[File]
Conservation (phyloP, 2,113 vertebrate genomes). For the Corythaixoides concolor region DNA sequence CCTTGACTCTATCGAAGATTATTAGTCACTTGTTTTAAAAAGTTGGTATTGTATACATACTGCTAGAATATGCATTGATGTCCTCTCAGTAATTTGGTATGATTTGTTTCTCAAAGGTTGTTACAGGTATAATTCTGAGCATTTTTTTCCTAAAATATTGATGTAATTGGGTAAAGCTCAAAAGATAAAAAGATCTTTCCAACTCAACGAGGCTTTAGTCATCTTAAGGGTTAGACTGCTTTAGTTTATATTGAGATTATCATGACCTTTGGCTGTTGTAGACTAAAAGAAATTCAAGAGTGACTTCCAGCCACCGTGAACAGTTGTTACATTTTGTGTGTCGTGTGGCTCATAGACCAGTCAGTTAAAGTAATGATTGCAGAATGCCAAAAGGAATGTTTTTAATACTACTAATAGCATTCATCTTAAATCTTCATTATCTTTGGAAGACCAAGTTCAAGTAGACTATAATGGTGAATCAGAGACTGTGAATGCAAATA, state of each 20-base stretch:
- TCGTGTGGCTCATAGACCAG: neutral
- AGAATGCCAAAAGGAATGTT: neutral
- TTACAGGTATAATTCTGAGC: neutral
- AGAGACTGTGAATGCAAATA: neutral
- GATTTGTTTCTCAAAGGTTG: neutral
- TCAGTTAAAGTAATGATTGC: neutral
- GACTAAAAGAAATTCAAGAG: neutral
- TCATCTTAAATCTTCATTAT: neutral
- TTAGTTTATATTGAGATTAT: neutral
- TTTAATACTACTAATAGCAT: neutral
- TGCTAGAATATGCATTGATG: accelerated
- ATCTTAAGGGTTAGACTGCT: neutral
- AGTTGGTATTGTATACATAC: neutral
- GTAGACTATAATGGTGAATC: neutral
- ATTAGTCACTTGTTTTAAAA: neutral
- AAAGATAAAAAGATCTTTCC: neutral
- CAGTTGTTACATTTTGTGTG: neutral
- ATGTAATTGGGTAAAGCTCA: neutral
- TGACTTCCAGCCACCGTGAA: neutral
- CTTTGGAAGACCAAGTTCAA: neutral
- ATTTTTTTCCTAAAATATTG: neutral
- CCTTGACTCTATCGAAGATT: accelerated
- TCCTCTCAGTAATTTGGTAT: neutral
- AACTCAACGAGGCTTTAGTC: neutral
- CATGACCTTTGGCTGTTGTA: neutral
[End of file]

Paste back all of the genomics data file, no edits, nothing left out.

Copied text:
Conservation (phyloP, 2,113 vertebrate genomes). For the Corythaixoides concolor region DNA sequence CCTTGACTCTATCGAAGATTATTAGTCACTTGTTTTAAAAAGTTGGTATTGTATACATACTGCTAGAATATGCATTGATGTCCTCTCAGTAATTTGGTATGATTTGTTTCTCAAAGGTTGTTACAGGTATAATTCTGAGCATTTTTTTCCTAAAATATTGATGTAATTGGGTAAAGCTCAAAAGATAAAAAGATCTTTCCAACTCAACGAGGCTTTAGTCATCTTAAGGGTTAGACTGCTTTAGTTTATATTGAGATTATCATGACCTTTGGCTGTTGTAGACTAAAAGAAATTCAAGAGTGACTTCCAGCCACCGTGAACAGTTGTTACATTTTGTGTGTCGTGTGGCTCATAGACCAGTCAGTTAAAGTAATGATTGCAGAATGCCAAAAGGAATGTTTTTAATACTACTAATAGCATTCATCTTAAATCTTCATTATCTTTGGAAGACCAAGTTCAAGTAGACTATAATGGTGAATCAGAGACTGTGAATGCAAATA, state of each 20-base stretch:
- TCGTGTGGCTCATAGACCAG: neutral
- AGAATGCCAAAAGGAATGTT: neutral
- TTACAGGTATAATTCTGAGC: neutral
- AGAGACTGTGAATGCAAATA: neutral
- GATTTGTTTCTCAAAGGTTG: neutral
- TCAGTTAAAGTAATGATTGC: neutral
- GACTAAAAGAAATTCAAGAG: neutral
- TCATCTTAAATCTTCATTAT: neutral
- TTAGTTTATATTGAGATTAT: neutral
- TTTAATACTACTAATAGCAT: neutral
- TGCTAGAATATGCATTGATG: accelerated
- ATCTTAAGGGTTAGACTGCT: neutral
- AGTTGGTATTGTATACATAC: neutral
- GTAGACTATAATGGTGAATC: neutral
- ATTAGTCACTTGTTTTAAAA: neutral
- AAAGATAAAAAGATCTTTCC: neutral
- CAGTTGTTACATTTTGTGTG: neutral
- ATGTAATTGGGTAAAGCTCA: neutral
- TGACTTCCAGCCACCGTGAA: neutral
- CTTTGGAAGACCAAGTTCAA: neutral
- ATTTTTTTCCTAAAATATTG: neutral
- CCTTGACTCTATCGAAGATT: accelerated
- TCCTCTCAGTAATTTGGTAT: neutral
- AACTCAACGAGGCTTTAGTC: neutral
- CATGACCTTTGGCTGTTGTA: neutral